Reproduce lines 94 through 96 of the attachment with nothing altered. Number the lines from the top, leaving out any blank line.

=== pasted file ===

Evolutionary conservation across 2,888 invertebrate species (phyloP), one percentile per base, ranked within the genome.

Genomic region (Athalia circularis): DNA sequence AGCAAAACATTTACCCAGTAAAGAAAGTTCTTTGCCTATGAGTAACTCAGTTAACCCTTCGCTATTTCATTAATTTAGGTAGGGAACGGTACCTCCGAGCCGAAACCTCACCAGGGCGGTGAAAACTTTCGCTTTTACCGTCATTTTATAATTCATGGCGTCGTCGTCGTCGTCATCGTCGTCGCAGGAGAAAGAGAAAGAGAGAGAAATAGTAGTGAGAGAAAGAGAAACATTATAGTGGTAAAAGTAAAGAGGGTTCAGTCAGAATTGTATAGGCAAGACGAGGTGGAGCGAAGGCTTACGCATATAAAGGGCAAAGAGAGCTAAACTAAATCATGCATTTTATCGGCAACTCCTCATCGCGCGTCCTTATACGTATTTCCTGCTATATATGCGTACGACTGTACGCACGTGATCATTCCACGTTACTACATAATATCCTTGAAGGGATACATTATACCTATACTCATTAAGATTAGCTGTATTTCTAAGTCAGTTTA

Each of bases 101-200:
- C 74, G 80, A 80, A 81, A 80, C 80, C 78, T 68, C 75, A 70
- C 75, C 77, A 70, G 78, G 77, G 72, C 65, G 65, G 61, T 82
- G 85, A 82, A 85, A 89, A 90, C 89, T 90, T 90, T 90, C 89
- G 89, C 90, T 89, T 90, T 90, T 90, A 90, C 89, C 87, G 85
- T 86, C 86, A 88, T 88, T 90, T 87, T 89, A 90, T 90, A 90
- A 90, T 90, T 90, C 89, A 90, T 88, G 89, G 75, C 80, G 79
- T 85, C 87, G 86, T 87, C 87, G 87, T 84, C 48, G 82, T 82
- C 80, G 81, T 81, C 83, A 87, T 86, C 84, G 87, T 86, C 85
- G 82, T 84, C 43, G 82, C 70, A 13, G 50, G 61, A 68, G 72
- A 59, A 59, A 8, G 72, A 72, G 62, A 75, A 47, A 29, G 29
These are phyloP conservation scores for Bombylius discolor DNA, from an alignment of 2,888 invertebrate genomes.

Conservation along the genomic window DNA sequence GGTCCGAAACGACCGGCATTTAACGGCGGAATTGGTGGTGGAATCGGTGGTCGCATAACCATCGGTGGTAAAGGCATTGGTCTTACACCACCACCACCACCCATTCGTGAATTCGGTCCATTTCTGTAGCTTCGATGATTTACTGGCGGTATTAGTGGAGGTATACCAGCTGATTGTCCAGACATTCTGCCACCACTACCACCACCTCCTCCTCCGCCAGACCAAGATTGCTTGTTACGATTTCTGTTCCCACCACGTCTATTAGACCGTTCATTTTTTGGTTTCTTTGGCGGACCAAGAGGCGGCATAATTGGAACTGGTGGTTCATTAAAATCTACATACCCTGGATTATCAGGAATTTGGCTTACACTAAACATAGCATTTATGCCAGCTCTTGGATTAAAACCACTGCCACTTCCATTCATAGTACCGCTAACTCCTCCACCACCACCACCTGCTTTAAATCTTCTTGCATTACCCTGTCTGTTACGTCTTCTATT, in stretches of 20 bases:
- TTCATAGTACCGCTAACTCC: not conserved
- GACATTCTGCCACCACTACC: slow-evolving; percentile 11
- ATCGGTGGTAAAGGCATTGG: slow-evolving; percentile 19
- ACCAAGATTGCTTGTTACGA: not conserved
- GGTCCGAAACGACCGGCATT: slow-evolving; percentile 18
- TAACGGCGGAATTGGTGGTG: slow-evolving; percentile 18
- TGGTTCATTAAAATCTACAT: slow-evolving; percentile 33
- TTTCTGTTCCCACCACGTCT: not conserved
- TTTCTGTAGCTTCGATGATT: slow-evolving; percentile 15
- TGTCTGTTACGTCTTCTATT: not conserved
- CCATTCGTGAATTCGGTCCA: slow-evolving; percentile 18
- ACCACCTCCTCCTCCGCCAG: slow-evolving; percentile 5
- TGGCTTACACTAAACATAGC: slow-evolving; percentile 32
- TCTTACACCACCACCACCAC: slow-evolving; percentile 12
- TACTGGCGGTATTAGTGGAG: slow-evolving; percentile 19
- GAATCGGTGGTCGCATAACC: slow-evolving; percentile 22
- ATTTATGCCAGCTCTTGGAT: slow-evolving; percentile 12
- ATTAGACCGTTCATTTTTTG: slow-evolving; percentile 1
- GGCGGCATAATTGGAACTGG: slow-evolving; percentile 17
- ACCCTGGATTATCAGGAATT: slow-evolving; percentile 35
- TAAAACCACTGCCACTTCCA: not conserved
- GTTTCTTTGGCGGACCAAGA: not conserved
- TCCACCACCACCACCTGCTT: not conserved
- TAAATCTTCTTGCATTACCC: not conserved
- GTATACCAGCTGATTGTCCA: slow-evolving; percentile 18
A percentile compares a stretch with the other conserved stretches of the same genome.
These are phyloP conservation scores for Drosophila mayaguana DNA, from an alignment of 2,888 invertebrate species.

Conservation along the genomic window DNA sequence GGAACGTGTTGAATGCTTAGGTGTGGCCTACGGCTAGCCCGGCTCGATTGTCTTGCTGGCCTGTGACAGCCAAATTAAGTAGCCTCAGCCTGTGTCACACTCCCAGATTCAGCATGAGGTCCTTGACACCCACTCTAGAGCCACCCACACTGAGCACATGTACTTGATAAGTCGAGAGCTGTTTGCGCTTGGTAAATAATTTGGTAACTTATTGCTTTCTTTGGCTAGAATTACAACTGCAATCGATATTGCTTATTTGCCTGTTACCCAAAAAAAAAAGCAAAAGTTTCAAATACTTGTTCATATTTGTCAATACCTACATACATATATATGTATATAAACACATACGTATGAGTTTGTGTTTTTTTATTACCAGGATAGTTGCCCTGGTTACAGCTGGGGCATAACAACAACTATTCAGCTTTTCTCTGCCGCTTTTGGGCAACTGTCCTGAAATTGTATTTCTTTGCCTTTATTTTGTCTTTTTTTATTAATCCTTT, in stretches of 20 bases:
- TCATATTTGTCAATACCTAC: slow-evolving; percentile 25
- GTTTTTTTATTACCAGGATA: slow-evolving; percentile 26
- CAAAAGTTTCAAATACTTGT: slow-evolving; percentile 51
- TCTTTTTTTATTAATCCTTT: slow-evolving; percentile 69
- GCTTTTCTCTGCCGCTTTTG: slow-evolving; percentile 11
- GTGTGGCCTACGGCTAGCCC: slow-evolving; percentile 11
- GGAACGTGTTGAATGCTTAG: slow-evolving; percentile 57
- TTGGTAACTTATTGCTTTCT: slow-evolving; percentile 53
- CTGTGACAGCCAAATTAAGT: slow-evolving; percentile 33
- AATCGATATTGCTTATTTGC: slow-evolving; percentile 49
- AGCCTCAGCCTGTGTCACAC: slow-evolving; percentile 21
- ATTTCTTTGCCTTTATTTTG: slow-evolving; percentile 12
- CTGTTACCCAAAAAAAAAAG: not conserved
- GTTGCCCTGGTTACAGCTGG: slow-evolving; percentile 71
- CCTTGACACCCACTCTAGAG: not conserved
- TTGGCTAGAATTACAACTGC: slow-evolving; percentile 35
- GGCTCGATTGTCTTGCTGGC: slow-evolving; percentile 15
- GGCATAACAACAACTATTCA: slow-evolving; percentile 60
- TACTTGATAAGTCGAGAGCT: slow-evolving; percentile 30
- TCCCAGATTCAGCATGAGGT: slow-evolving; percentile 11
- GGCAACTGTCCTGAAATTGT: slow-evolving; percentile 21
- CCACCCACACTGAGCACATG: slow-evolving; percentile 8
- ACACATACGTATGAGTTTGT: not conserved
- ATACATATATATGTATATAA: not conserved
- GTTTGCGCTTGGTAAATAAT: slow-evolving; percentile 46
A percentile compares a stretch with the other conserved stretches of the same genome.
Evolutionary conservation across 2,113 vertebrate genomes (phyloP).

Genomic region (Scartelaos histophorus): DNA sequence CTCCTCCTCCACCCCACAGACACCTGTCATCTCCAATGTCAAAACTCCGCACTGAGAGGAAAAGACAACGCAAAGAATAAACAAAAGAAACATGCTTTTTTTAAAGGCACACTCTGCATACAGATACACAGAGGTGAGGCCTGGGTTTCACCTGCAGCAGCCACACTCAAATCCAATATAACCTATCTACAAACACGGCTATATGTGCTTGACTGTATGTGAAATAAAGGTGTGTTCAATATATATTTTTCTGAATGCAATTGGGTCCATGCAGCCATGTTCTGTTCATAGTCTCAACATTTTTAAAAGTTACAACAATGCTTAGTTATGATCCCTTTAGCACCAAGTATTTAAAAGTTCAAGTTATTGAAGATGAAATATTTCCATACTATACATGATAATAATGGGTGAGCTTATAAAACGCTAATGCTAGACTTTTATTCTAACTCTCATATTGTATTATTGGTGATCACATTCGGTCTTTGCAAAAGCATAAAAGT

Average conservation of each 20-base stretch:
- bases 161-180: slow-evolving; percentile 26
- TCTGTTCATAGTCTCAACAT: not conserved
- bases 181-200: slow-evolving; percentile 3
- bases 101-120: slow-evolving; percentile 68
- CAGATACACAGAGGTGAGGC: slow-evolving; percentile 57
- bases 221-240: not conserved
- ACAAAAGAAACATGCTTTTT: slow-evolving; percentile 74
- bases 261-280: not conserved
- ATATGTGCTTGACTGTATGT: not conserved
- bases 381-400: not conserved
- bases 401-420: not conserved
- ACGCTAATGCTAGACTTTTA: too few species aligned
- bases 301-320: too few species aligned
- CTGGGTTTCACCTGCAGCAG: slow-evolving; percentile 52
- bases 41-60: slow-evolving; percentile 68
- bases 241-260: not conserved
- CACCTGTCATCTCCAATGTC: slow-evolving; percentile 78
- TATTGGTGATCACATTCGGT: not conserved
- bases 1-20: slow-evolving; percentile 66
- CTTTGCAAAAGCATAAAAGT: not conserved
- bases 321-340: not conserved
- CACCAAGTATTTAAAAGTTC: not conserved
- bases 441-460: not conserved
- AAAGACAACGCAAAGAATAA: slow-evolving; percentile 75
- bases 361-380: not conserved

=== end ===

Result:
- CACCAAGTATTTAAAAGTTC: not conserved
- bases 441-460: not conserved
- AAAGACAACGCAAAGAATAA: slow-evolving; percentile 75